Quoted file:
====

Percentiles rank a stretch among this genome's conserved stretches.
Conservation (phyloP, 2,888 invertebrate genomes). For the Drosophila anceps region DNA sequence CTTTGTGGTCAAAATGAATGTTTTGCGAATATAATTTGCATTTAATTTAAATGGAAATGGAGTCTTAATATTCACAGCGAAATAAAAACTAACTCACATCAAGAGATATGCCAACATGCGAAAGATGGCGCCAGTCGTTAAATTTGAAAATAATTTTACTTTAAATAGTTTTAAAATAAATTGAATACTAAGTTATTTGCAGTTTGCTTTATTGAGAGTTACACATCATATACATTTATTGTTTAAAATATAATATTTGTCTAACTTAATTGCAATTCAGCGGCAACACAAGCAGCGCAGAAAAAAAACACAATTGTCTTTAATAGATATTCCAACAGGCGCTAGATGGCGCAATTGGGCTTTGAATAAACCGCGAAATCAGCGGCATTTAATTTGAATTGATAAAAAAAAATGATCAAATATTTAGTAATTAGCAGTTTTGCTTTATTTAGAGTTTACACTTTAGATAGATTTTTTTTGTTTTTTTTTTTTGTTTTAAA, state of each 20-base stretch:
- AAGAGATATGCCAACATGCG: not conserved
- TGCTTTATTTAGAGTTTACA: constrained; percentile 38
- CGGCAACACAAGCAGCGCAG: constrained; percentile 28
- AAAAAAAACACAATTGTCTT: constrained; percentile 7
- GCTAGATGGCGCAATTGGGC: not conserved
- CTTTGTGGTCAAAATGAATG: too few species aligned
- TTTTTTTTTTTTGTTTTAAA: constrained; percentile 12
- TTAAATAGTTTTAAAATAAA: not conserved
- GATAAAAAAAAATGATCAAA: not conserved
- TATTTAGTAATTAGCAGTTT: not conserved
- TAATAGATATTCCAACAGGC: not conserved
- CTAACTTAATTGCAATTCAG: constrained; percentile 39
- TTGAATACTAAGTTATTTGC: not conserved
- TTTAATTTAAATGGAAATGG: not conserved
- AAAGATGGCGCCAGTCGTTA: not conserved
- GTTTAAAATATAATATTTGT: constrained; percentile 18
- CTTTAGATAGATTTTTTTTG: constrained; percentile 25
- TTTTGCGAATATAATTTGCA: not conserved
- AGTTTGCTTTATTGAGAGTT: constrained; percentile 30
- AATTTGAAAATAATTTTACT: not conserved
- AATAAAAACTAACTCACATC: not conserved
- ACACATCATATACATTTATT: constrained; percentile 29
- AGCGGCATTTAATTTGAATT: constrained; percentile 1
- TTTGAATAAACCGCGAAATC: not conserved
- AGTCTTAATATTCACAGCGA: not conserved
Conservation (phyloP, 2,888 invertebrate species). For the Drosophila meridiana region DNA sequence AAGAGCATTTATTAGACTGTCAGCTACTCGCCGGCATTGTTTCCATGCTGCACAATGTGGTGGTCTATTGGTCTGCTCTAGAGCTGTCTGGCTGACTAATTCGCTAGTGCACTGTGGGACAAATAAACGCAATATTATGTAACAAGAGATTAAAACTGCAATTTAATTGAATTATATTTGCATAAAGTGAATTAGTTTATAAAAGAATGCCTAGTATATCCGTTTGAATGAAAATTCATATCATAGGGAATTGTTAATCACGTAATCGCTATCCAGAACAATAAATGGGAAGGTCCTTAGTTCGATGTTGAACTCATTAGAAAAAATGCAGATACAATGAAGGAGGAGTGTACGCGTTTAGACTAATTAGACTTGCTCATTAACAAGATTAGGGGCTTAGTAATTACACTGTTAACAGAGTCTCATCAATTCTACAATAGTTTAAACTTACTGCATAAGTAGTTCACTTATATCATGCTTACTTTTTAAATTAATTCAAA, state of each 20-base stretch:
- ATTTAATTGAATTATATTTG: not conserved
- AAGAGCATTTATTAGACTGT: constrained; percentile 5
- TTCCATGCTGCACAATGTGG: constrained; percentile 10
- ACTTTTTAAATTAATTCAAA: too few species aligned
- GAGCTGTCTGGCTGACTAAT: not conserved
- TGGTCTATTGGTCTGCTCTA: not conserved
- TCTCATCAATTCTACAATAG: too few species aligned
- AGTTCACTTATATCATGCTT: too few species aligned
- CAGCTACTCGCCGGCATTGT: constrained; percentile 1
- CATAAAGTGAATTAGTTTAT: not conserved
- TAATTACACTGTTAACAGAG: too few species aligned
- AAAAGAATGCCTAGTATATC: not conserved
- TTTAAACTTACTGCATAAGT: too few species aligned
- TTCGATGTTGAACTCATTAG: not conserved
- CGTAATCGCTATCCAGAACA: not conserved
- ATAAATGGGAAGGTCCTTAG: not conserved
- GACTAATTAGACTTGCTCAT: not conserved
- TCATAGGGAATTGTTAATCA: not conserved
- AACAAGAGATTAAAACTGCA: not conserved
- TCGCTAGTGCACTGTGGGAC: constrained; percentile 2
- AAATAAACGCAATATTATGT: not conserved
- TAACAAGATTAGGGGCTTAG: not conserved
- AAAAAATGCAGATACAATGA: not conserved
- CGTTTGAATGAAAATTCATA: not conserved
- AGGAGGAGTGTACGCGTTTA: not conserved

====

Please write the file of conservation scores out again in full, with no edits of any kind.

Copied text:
Percentiles rank a stretch among this genome's conserved stretches.
Conservation (phyloP, 2,888 invertebrate genomes). For the Drosophila anceps region DNA sequence CTTTGTGGTCAAAATGAATGTTTTGCGAATATAATTTGCATTTAATTTAAATGGAAATGGAGTCTTAATATTCACAGCGAAATAAAAACTAACTCACATCAAGAGATATGCCAACATGCGAAAGATGGCGCCAGTCGTTAAATTTGAAAATAATTTTACTTTAAATAGTTTTAAAATAAATTGAATACTAAGTTATTTGCAGTTTGCTTTATTGAGAGTTACACATCATATACATTTATTGTTTAAAATATAATATTTGTCTAACTTAATTGCAATTCAGCGGCAACACAAGCAGCGCAGAAAAAAAACACAATTGTCTTTAATAGATATTCCAACAGGCGCTAGATGGCGCAATTGGGCTTTGAATAAACCGCGAAATCAGCGGCATTTAATTTGAATTGATAAAAAAAAATGATCAAATATTTAGTAATTAGCAGTTTTGCTTTATTTAGAGTTTACACTTTAGATAGATTTTTTTTGTTTTTTTTTTTTGTTTTAAA, state of each 20-base stretch:
- AAGAGATATGCCAACATGCG: not conserved
- TGCTTTATTTAGAGTTTACA: constrained; percentile 38
- CGGCAACACAAGCAGCGCAG: constrained; percentile 28
- AAAAAAAACACAATTGTCTT: constrained; percentile 7
- GCTAGATGGCGCAATTGGGC: not conserved
- CTTTGTGGTCAAAATGAATG: too few species aligned
- TTTTTTTTTTTTGTTTTAAA: constrained; percentile 12
- TTAAATAGTTTTAAAATAAA: not conserved
- GATAAAAAAAAATGATCAAA: not conserved
- TATTTAGTAATTAGCAGTTT: not conserved
- TAATAGATATTCCAACAGGC: not conserved
- CTAACTTAATTGCAATTCAG: constrained; percentile 39
- TTGAATACTAAGTTATTTGC: not conserved
- TTTAATTTAAATGGAAATGG: not conserved
- AAAGATGGCGCCAGTCGTTA: not conserved
- GTTTAAAATATAATATTTGT: constrained; percentile 18
- CTTTAGATAGATTTTTTTTG: constrained; percentile 25
- TTTTGCGAATATAATTTGCA: not conserved
- AGTTTGCTTTATTGAGAGTT: constrained; percentile 30
- AATTTGAAAATAATTTTACT: not conserved
- AATAAAAACTAACTCACATC: not conserved
- ACACATCATATACATTTATT: constrained; percentile 29
- AGCGGCATTTAATTTGAATT: constrained; percentile 1
- TTTGAATAAACCGCGAAATC: not conserved
- AGTCTTAATATTCACAGCGA: not conserved
Conservation (phyloP, 2,888 invertebrate species). For the Drosophila meridiana region DNA sequence AAGAGCATTTATTAGACTGTCAGCTACTCGCCGGCATTGTTTCCATGCTGCACAATGTGGTGGTCTATTGGTCTGCTCTAGAGCTGTCTGGCTGACTAATTCGCTAGTGCACTGTGGGACAAATAAACGCAATATTATGTAACAAGAGATTAAAACTGCAATTTAATTGAATTATATTTGCATAAAGTGAATTAGTTTATAAAAGAATGCCTAGTATATCCGTTTGAATGAAAATTCATATCATAGGGAATTGTTAATCACGTAATCGCTATCCAGAACAATAAATGGGAAGGTCCTTAGTTCGATGTTGAACTCATTAGAAAAAATGCAGATACAATGAAGGAGGAGTGTACGCGTTTAGACTAATTAGACTTGCTCATTAACAAGATTAGGGGCTTAGTAATTACACTGTTAACAGAGTCTCATCAATTCTACAATAGTTTAAACTTACTGCATAAGTAGTTCACTTATATCATGCTTACTTTTTAAATTAATTCAAA, state of each 20-base stretch:
- ATTTAATTGAATTATATTTG: not conserved
- AAGAGCATTTATTAGACTGT: constrained; percentile 5
- TTCCATGCTGCACAATGTGG: constrained; percentile 10
- ACTTTTTAAATTAATTCAAA: too few species aligned
- GAGCTGTCTGGCTGACTAAT: not conserved
- TGGTCTATTGGTCTGCTCTA: not conserved
- TCTCATCAATTCTACAATAG: too few species aligned
- AGTTCACTTATATCATGCTT: too few species aligned
- CAGCTACTCGCCGGCATTGT: constrained; percentile 1
- CATAAAGTGAATTAGTTTAT: not conserved
- TAATTACACTGTTAACAGAG: too few species aligned
- AAAAGAATGCCTAGTATATC: not conserved
- TTTAAACTTACTGCATAAGT: too few species aligned
- TTCGATGTTGAACTCATTAG: not conserved
- CGTAATCGCTATCCAGAACA: not conserved
- ATAAATGGGAAGGTCCTTAG: not conserved
- GACTAATTAGACTTGCTCAT: not conserved
- TCATAGGGAATTGTTAATCA: not conserved
- AACAAGAGATTAAAACTGCA: not conserved
- TCGCTAGTGCACTGTGGGAC: constrained; percentile 2
- AAATAAACGCAATATTATGT: not conserved
- TAACAAGATTAGGGGCTTAG: not conserved
- AAAAAATGCAGATACAATGA: not conserved
- CGTTTGAATGAAAATTCATA: not conserved
- AGGAGGAGTGTACGCGTTTA: not conserved